Facebook, for example, is easy. I can share a heartwarming story, or like the picture of a friends graduating senior. I can offer support to a hurting friend, or wish my brother a happy birthday. Twitter, however, is different. It is much more controversial and faster paced.

At first, I thought I would learn about differing views concerning the important topics being discussed. I quickly discovered that most of it is what I call, Hit and Run Comments. You know; the one liners you’d love to say to that annoying person at work, but you would never dare say it to his face. Still more frequently, it seems that people dig into their memory banks and pull out a whole host of crass, body-part-laden, immature comments from their middle school years. Another popular method is to jump to an overgeneralized conclusion based on fear not fact. Most make one or two jabs and then disappear into cyber anonymity.

Why do people do that? Maybe, if they can shut someone up with a one liner, they feel in control for a moment.  Perhaps they are responding to an attack made on them. Or maybe it’s just easier to make a Hit and Run Comment than try to make a substantive comment.

After all, substantive comments require thought, and a little skill to get it to make sense in 140 characters or less. (I’ve seen strings of tweets, but they get a little confusing, especially if you start commenting on segments in the middle of the string.) This also requires knowledge of the subject. This is one of the reasons I like Twitter. If I see a topic of interest, I can take my time and formulate a coherent comment. I do have to be careful. If anyone engages me, I may have to do research to support my opinion. But again, I have time to do that.

Why do I like to comment? Am I trying to feel a sense of control where I really have none? Am I trying to change someone’s mind? Do I want to feel important because someone liked a comment I made?  I’d be okay with any of these, but really, I make a comment for a different reason. I want to have the courage to speak up when I have an opinion. I want to broaden my knowledge with facts to support those views. In time, I’m hoping to get good enough at it to put away the bobble-head and join in the conversation that begins with small talk and ends with understanding.

 

Posted in Uncategorized | Leave a comment

I’m A Dabbler

confusionI’m a dabbler. I’ve dabbled in a lot of different things. For example, I took a course in writing short stories for children. It went so well that I took a course in writing a novel for children; never finished that one. Another time, I was looking for a flexible job that I could work around taking care of my children. I cleverly decided to become a real estate agent. The illusion of my flexibility quickly morphed into the reality that I needed to be available for my clients — whenever they needed. Thanks to Divine intervention, I was able to list and sell a home, with the help of another agent, within about a month of getting my license. I made about enough to cover my initial investment.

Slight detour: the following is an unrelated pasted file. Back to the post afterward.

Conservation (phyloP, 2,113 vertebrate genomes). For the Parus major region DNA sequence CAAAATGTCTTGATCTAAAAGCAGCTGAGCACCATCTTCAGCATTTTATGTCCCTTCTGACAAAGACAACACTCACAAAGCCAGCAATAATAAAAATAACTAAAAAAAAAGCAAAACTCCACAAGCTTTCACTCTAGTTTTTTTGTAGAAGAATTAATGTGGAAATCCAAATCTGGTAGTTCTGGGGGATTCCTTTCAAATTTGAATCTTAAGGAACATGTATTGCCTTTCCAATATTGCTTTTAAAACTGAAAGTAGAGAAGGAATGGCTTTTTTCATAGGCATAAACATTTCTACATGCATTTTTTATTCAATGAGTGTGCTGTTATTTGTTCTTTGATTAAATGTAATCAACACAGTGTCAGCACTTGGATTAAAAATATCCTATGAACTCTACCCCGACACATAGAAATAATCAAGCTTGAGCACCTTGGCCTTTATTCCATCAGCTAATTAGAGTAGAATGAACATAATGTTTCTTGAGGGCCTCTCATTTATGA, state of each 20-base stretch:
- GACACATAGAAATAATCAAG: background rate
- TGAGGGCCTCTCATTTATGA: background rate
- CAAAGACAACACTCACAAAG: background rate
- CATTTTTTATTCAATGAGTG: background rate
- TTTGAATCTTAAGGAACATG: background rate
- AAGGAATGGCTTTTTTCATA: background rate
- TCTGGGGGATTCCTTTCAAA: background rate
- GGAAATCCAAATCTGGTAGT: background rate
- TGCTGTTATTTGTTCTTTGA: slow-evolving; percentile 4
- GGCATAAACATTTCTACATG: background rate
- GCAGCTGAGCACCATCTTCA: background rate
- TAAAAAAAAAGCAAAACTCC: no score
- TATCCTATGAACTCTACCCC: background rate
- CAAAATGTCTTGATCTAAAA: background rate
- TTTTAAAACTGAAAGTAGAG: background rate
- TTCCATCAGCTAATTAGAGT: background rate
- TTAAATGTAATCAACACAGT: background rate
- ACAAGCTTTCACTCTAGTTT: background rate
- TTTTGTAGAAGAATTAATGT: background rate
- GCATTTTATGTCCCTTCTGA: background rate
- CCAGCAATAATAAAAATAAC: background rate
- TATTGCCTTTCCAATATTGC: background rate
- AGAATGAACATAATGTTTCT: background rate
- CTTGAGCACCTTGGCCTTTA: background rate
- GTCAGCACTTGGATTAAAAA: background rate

My oldest kids were in private school, then I homeschooled them for several years. Upon burn-out, we (husband and I) put them in public school.  Most recently, we pulled our youngest three to homeschool again. (I guess this is not so much dabbling as it is waffling. I’ll save this for another post.)

During the homeschool years, I helped with the homeschool newsletter for our local support group. It reminded me of the days that I spent on the newspaper staff at my college and then in the production department of the local newspaper. I loved the work, the sense of accomplishment and my co-workers. Eventually, email replaced the newsletter which left me missing writing and designing. Throughout my dabbling, whether it was 3-D photography (I still have the camera somewhere) or getting certified to have a therapy dog, I have always kept design in the back of my mind.

Despite having no true artistic skills, I began taking graphic design classes. Who knows when I will finish, but the classes have introduced me to all current aspects of design. I can use Photoshop to fix a badly damaged photo I found face-down on the concrete basement floor. Illustrator helped me create the tag  I used above. I can look at a webpage I designed and realize that I remember absolutely nothing about the coding I did. InDesign proved useful in creating a magazine layout. Where do I fit in with such a diversified field? It requires expertise, not dabblers.

Perhaps blogging is the answer for me. I can bounce from topic to topic as the mood strikes. Right now I’m in the mood to watch some videos I put together. Yes, I dabbled in YouTube. Search for: Lushn, to see what I did there.

 

Posted in Art, family, Uncategorized | Tagged , , , , , , , | Leave a comment

Momsome Moment: BookCon 2017

superheros 2

Technically, my momsome moment occurred at the end of the day, but a few highlights won’t hurt.

My daughter and I hopped on a bus in Baltimore and headed for New York City. She snapped pictures of cool buildings, the sunrise, etc. I anxiously waited to eat a snack.

Once in New York, we walked to the Javits Center, where the fun began.

In addition tobookcon-with-ryan.jpg listening to Ryan Higa, (the reason we were there), we had Bill Nye and Chelsea Clinton sightings. We also heard talks from: Jeff Kinney, Mary Pope Osborne, Kwame Alexander, Lemony Snicket, and Kevin Hart.

 

Next, we did a little exploring in New York City. We headed to Times Square with a stop off to have our pictures taken with Spiderman and a random stormtrooper. We also side-tripped to the Fox news building, where we saw nothing but the outside of a building. Pedestrian traffic doubled as we neared Times Square, which turned out to be smaller than it looks on TV.

Because I was getting tired, we considered taking the subway to our next stop. We descended the dank stairwell only to confront what appeared to be a menagerie of trains and stops.